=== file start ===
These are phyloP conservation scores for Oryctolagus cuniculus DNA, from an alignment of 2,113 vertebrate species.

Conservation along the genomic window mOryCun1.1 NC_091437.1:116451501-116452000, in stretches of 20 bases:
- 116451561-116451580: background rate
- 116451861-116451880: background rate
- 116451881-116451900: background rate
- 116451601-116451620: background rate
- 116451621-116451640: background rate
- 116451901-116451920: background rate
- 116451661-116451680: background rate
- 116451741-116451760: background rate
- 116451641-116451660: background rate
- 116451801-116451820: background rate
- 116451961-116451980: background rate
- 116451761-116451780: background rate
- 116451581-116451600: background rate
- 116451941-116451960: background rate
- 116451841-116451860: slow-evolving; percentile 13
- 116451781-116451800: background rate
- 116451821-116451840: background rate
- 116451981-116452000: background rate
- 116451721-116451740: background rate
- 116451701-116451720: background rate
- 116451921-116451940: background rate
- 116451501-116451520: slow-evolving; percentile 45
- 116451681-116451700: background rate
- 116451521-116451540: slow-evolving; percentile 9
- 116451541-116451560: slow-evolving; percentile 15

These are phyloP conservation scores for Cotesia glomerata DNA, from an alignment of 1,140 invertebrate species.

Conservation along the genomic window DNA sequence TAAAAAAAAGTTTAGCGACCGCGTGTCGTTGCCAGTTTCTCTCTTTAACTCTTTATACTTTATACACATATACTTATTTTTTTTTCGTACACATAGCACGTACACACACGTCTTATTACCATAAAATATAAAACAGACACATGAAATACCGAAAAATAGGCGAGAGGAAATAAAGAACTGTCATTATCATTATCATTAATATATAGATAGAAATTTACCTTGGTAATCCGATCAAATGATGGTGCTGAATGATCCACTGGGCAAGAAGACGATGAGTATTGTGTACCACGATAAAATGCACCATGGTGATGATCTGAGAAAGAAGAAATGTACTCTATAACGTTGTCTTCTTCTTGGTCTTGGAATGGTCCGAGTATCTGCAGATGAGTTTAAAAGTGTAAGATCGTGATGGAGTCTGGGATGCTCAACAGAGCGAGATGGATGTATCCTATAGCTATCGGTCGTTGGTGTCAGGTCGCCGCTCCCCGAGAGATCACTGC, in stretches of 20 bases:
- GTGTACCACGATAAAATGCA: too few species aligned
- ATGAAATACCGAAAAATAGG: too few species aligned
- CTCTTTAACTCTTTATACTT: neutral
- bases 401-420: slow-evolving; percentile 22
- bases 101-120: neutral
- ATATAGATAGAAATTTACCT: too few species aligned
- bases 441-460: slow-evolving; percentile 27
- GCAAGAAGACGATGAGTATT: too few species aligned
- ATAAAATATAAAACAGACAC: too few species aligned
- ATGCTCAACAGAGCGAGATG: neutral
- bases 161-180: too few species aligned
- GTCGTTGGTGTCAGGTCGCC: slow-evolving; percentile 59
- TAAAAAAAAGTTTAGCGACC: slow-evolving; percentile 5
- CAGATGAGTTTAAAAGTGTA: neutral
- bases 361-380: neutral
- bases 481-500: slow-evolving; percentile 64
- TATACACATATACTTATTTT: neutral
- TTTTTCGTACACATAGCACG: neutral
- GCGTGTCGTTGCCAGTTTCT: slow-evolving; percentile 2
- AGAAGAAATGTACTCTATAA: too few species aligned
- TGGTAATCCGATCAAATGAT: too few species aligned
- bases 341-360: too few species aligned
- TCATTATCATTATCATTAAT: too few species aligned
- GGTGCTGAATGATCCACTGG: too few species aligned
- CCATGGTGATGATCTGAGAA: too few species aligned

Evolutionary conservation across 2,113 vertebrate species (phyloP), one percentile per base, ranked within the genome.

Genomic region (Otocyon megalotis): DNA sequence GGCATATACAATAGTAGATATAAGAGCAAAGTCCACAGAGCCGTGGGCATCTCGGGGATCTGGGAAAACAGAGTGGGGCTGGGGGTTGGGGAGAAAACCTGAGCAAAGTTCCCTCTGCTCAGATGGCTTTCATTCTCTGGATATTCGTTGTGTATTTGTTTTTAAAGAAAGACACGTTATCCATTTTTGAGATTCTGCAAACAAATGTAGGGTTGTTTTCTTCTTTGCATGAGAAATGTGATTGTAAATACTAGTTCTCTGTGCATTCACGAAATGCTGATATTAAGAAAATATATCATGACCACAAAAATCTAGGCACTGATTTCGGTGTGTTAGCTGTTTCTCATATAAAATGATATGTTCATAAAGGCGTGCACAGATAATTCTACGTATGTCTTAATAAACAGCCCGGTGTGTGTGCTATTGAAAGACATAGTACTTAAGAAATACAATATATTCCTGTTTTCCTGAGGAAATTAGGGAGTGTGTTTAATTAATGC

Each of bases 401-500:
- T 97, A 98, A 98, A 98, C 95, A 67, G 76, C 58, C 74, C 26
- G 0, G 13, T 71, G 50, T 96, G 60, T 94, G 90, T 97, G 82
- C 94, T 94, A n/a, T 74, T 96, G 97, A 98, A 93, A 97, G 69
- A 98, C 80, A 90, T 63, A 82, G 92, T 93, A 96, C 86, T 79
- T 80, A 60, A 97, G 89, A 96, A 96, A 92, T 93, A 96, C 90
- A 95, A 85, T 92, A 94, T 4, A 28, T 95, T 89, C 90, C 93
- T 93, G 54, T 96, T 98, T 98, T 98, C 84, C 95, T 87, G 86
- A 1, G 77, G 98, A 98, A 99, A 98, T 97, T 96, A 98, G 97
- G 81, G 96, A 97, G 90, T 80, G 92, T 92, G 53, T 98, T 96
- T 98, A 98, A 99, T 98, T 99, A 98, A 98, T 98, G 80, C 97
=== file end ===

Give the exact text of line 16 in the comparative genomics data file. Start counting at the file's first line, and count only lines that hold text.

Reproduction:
- 116451941-116451960: background rate